The initial cost of a schedule of condition will often be significantly lower than the savings that are likely to be made at the end of a lease term, which actually makes a schedule of condition extremely good value for money!
The value of a schedule of condition is often underestimated and regularly seen by tenants as an additional extra that they can afford to do without. A recent survey of landlords confirmed this (click on the link below for the full article):
"Clear documentary evidence on the condition of the property is critical in order to overcome, for example, differing expectations of what constitutes clean...
Many landlords in the LetYourProperty.tv poll said they were worried about professional inventories (Schedules of Condition) being too costly, even though this may not be the case"
It is interesting that the article refers to 'inventories', because this is what a schedule of condition actually is and not the detailed description and analysis of defects which many assume to be the case. This is not helped by the many consultants who incorrectly define the purpose of a schedule of condition on their websites and other marketing literature. For the purposes of clarity, a schedule of condition is a photographic and textual record of a building/structure/piece of land at a defined moment in time, a snapshot if you like. It's main purpose is to provide a record of historical evidence that can be used to limit liability in the event that a landlord may be claiming that a tenant has damaged a building. Through the schedule of condition the tenant then may be able to prove that the damage already existed and therefore limit their dilapidation's liability. In these situations the initial cost of a schedule of condition will often be significantly lower than the savings that are likely to be made at the end of a lease term, which actually makes them extremely good value for money!
If a more intrusive survey is required to consider and advise on the condition of a building then a building survey or a structural survey may be necessary. These types of surveys will provide much more that a description and photographs, and will actually give a detailed analysis of the defects within a building together with an explanation of the probable cause, recommended remedial advice and if required a budget cost estimate for the remedial works. There are many different types of surveys that can be undertaken and it is important that professional advisers clarify the brief with their clients to ensure that they are providing the right type of survey.
Although schedules of condition are commonly associated with commercial leases, there are other situations in which they will be used. For example, where any proposed work may have a detrimental effect on adjacent structures or land. A common example of this is works that fall under the scope of the Party Wall etc. Act 1996. Any work to a party wall or an adjacent excavation within three (or six) metres and below the level of the existing buildings foundations has the potential to cause significant damage. If a schedule of condition is prepared, before works commence, then adjoining owners cannot make exaggerated claims for damage if the schedule of condition shows that the damage was there before the works commenced. Even if it is established that works do not fall under the scope of the Party Wall Act, it still may be advisable to prepare a schedule of condition if adjacent buildings are in a particularly poor state of repair, where there are 'sensitive neighbours' or where works are of a particularly risky nature.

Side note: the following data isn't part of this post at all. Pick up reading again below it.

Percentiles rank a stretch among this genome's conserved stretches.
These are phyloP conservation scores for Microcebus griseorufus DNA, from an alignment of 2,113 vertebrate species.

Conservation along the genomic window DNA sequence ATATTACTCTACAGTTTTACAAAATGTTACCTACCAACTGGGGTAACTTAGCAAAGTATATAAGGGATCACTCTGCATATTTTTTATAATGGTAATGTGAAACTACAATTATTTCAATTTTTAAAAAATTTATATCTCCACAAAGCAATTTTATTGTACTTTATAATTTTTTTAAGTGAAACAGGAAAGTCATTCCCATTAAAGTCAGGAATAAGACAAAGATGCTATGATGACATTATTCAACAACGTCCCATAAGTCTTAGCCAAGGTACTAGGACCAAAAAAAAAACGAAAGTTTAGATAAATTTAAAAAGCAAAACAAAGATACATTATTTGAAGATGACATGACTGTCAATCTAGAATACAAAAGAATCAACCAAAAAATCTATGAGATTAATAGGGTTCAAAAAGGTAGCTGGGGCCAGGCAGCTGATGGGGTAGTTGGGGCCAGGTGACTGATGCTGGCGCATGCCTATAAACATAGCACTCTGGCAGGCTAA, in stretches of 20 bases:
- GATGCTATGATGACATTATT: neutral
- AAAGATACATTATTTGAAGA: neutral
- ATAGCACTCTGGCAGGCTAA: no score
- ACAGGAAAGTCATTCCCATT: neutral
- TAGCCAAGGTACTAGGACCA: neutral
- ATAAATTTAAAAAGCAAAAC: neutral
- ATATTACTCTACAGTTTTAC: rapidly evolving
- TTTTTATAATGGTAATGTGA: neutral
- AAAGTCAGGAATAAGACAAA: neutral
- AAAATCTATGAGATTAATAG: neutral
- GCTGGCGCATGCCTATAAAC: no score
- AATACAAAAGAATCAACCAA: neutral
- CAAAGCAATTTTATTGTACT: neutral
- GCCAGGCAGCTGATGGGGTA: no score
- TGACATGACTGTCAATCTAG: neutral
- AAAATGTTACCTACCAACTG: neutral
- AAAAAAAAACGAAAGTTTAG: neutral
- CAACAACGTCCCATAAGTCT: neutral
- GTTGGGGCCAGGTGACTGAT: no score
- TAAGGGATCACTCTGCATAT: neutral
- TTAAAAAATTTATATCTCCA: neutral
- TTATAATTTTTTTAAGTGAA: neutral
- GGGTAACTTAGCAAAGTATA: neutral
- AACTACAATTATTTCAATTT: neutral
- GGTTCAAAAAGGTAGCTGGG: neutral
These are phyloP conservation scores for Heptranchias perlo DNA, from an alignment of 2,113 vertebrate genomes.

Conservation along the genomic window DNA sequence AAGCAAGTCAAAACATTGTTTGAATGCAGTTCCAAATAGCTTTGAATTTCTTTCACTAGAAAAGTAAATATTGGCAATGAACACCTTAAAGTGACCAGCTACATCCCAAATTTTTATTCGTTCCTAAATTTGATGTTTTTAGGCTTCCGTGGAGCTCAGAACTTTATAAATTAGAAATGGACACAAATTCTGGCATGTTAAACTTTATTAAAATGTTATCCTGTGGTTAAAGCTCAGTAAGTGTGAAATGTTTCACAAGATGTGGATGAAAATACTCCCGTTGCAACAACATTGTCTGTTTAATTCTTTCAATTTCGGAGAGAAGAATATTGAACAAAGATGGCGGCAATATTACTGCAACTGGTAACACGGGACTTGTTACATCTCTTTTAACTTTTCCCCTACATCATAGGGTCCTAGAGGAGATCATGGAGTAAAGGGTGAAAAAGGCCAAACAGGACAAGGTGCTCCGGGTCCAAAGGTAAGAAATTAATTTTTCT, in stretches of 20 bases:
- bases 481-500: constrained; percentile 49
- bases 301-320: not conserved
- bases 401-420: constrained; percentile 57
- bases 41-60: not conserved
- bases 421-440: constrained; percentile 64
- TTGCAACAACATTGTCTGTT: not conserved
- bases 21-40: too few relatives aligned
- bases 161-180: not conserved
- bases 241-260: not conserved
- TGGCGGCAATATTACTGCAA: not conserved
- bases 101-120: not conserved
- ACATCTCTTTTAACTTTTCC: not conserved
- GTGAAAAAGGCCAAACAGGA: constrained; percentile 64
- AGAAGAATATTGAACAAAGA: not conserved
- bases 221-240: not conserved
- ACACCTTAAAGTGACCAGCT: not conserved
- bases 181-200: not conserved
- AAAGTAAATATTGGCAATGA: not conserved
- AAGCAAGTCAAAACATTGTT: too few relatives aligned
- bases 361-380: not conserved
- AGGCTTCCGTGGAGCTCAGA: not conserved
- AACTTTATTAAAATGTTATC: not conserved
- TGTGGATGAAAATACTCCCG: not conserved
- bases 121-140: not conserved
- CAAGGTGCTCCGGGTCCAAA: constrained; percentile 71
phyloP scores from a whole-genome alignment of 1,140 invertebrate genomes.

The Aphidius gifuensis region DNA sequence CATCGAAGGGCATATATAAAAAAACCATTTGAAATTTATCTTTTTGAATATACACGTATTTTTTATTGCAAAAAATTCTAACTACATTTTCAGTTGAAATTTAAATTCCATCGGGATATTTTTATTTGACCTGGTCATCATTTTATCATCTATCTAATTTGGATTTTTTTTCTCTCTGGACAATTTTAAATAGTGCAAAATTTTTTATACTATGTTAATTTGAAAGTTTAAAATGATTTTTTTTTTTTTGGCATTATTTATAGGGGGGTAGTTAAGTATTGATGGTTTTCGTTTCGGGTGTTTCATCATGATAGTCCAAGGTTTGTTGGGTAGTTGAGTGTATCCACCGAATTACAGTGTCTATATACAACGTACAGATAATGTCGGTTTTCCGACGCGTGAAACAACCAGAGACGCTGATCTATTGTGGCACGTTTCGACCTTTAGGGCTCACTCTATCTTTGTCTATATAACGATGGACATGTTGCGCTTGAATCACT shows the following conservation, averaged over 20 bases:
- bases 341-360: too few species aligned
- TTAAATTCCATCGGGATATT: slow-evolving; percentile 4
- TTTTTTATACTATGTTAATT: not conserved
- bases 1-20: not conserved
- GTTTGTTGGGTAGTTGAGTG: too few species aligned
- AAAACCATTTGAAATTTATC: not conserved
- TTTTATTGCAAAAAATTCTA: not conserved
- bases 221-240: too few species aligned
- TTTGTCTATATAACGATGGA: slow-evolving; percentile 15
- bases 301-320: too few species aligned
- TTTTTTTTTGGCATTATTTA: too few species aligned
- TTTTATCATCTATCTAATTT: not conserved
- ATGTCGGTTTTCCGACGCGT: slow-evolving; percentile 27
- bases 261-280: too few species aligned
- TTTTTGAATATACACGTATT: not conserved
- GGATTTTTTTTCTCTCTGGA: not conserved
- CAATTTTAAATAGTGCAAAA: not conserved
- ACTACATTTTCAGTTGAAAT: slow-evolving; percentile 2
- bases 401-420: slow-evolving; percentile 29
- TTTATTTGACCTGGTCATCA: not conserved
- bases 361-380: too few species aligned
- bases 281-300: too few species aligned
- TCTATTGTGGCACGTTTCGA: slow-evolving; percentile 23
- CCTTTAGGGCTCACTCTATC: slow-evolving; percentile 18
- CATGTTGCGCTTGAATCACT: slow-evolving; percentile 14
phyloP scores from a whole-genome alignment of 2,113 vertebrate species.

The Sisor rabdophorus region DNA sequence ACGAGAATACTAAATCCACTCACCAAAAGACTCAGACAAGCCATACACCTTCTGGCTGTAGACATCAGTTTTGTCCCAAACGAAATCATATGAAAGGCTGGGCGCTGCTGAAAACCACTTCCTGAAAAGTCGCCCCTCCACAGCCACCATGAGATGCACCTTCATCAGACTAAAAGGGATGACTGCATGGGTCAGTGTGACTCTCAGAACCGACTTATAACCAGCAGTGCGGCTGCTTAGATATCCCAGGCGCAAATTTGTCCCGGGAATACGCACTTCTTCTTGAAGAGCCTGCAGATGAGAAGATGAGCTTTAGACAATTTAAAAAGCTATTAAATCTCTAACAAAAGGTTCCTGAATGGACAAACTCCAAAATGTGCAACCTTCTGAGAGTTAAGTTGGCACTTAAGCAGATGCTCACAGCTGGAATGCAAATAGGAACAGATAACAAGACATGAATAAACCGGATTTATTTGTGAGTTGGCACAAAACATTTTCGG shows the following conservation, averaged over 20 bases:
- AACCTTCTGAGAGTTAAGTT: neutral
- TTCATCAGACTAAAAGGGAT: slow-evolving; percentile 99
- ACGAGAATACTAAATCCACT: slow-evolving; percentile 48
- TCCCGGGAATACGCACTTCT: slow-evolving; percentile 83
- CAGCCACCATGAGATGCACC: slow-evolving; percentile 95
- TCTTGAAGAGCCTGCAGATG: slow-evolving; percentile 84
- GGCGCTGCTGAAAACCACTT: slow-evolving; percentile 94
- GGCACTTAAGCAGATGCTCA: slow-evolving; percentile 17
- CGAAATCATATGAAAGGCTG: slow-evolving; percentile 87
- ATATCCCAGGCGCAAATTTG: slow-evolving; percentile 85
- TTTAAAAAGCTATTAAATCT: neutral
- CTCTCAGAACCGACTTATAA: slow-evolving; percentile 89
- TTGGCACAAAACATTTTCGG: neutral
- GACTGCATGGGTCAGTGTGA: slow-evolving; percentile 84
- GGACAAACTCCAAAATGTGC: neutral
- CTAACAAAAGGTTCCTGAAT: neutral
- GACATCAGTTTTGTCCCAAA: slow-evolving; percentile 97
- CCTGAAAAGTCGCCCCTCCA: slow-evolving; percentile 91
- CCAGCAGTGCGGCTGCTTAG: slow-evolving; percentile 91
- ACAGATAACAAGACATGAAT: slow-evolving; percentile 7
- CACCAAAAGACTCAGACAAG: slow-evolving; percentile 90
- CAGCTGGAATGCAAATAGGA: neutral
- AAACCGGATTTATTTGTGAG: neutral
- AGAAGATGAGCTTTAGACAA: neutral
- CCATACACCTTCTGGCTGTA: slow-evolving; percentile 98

Compared to other types of inspections/surveys schedules of conditions were relatively easy to prepare, because all I was really doing was describing what I saw. There was no requirement to provide detailed analysis or advice and this sometimes gave welcome relief from the more intense types of inspection that I would carry out. To be effective a schedule of condition must be prepared professionally (accurate descriptions and good quality photographs), and at the right time. Therefore, the schedule would be prepared and attached to the lease and signed by both the landlord and the tenant or their representatives.
If you are a tenant who thinks that a schedule of condition is something you can do without then think again and consider the long term value that this will provide. This advice is not exclusive to commercial tenants, but also to residential tenants including short term tenancies such as student lets. It would be much more difficult for a landlord to withhold a deposit if you can prove that the damage being claimed existed prior to your occupation!
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